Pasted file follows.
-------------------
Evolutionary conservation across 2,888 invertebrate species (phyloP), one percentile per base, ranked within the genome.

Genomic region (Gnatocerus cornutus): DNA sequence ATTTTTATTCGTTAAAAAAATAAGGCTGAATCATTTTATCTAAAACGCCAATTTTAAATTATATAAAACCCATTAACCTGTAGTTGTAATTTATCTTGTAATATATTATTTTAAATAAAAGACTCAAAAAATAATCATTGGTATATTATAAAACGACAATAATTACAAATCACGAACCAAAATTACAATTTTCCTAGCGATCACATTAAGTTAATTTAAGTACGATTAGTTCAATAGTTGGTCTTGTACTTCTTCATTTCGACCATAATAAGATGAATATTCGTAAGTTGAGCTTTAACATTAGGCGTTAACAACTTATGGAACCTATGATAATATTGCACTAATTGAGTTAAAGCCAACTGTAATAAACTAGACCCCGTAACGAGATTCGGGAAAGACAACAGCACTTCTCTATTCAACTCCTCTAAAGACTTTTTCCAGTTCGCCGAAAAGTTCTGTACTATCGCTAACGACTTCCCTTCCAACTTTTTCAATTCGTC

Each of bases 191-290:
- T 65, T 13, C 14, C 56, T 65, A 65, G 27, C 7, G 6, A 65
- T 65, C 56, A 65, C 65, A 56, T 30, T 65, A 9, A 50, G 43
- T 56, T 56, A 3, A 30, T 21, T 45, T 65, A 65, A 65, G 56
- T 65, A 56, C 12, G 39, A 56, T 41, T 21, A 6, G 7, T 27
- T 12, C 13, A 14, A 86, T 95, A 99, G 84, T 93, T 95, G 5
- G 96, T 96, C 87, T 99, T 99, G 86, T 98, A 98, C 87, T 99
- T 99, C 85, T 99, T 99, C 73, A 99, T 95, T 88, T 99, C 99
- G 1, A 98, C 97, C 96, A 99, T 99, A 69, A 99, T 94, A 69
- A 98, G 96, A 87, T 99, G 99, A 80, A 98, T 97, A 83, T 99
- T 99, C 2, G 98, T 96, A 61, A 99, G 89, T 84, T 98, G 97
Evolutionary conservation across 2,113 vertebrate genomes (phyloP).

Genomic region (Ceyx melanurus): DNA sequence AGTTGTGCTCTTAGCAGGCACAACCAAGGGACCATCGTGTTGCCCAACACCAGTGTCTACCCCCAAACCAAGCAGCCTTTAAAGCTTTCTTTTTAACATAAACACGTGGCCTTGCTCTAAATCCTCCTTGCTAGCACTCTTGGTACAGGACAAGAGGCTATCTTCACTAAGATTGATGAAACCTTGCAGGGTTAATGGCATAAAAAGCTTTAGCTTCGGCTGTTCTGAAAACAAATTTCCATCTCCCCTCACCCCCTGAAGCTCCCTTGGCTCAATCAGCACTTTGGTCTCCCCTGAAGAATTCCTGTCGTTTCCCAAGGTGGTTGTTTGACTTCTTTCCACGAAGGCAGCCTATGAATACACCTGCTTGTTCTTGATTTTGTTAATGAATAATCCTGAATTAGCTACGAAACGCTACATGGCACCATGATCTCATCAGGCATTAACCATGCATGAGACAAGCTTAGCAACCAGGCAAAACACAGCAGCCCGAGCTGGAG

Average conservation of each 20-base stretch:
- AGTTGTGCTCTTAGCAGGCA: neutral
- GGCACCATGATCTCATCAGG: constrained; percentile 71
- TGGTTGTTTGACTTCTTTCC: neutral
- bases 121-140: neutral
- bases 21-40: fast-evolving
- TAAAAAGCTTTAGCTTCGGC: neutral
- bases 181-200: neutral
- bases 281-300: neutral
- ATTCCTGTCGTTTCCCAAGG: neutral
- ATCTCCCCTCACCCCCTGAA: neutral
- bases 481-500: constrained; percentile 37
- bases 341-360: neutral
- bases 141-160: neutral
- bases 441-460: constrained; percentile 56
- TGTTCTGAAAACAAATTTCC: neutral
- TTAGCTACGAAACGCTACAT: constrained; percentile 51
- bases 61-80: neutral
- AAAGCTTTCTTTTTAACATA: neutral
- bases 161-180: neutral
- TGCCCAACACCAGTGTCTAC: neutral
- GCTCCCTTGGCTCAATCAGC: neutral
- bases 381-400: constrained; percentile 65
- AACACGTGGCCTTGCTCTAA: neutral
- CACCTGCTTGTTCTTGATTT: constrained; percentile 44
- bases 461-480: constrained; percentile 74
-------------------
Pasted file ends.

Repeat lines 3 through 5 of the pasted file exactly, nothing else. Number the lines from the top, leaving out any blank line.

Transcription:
Each of bases 191-290:
- T 65, T 13, C 14, C 56, T 65, A 65, G 27, C 7, G 6, A 65
- T 65, C 56, A 65, C 65, A 56, T 30, T 65, A 9, A 50, G 43